The facts behind debt reduction methods

Speaking of Credit columnist Barry Paperno
Barry Paperno is a freelance writer and credit scoring expert with decades of consumer credit industry experience, serving as consumer affairs manager for FICO (formerly Fair Isaac Corp.) and consumer operations manager for Experian. He writes "Speaking of Credit," a weekly reader Q&A column about credit scoring and rebuilding credit, for His writings about credit scoring have appeared in The Huffington Post, MSN Money, CBS Money Watch and other consumer finance websites.

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Question for the expert

Dear Speaking of Credit,
A friend and I got into an argument over just how debt reconsolidation or debt settlement can affect your credit score. My friend states that while debt reconsolidation/debt settlement can help you resolve your credit card or credit problems, you may as well say that you have filed bankruptcy, as this will cause the words "debt counseling" to appear on your credit report and that will make it impossible to borrow money at a bank.

Then my friend went on to say that while these credit card reconsolidation companies can help you get out of debt, it is just like filing bankruptcy and that while they tell you some things, there are still things that they don't tell you. I have been through debt settlement before back in 2001, and nothing like "debt counseling" has ever appeared on my credit score. Could you perhaps explain this so that I can understand it? Thanks. -- Kelly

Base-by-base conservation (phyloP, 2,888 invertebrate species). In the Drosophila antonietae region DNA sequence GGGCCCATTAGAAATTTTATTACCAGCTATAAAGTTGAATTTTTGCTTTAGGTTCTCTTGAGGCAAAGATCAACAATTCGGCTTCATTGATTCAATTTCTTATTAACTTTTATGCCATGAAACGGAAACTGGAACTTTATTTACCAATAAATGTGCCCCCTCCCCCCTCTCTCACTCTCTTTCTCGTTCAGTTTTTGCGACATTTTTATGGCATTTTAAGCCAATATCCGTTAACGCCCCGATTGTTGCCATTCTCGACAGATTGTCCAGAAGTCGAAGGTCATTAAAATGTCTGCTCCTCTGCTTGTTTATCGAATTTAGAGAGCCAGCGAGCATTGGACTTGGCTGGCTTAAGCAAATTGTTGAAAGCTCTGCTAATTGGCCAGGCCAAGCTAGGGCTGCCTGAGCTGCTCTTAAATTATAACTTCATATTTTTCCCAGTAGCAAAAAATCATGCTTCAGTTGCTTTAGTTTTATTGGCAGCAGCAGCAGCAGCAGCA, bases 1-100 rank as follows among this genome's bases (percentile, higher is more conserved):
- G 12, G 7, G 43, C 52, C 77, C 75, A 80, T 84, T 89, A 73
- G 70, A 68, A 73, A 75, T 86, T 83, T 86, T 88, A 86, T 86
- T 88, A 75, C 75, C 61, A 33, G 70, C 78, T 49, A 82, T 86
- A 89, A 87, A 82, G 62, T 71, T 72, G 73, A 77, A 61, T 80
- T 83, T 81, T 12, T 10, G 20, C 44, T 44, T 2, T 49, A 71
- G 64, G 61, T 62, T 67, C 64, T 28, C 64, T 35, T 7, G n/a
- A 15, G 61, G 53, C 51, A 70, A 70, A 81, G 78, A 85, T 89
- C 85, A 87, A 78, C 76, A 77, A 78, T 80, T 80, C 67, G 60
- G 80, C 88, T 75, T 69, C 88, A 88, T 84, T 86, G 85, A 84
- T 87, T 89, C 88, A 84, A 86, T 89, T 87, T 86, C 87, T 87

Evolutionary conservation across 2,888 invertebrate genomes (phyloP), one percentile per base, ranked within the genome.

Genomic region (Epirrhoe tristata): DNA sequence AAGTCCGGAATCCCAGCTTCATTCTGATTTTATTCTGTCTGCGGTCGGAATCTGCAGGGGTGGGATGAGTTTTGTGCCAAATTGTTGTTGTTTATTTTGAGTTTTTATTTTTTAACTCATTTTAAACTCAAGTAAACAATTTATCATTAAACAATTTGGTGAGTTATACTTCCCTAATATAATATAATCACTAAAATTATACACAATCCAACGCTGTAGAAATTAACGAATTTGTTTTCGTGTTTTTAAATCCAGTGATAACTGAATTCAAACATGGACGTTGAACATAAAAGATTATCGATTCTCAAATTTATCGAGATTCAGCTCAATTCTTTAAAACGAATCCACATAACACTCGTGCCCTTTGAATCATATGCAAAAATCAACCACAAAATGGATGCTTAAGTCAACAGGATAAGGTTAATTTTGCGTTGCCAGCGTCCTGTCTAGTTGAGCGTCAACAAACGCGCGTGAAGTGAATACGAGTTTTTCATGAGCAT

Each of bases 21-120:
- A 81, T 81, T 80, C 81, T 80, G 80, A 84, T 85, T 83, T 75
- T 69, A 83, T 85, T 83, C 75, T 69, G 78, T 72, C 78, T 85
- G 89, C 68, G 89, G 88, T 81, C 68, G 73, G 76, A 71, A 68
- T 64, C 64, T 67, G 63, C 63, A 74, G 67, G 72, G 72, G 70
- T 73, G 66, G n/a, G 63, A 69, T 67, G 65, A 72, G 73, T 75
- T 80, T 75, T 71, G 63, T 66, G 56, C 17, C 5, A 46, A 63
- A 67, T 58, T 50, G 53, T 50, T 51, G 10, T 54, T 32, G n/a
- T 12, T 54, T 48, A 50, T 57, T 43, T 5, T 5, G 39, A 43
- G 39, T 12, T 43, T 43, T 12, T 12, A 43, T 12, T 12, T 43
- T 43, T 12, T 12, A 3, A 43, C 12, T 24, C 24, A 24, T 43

Answer for the expert

Dear Kelly,
The questions you raise about the three most popular approaches to debt resolution -- debt consolidation loans and credit cards, consumer counseling debt management plans and debt settlement agreements -- do a great job of clearly illustrating how confusing the credit scoring impacts of these debt solutions can be. And because the decision you make can affect your ability to obtain future credit and obtain it at an affordable cost, you're doing right by asking for help.

The following are some important facts surrounding the credit scoring implications of these three common debt reduction options:

Debt consolidation. Typically requiring either a new loan or credit card, debt consolidation consists of paying off multiple debts with the proceeds from a new installment loan or using a balance transfer card to move existing balances to a single credit card, with the result being a lower overall monthly payment and, when possible, a lower interest rate.

Not every debtor qualifies. Balance transfer cards and consolidation loans typically cater to consumers who have managed to maintain decent credit scores, despite high debt, by faithfully making minimum payments each month and holding on to credit limits that are high enough to avoid dangerously high credit utilization (card balance/limit ratio). Also available to indebted consumers with good credit scores are low introductory fees and rates on credit card balance transfers.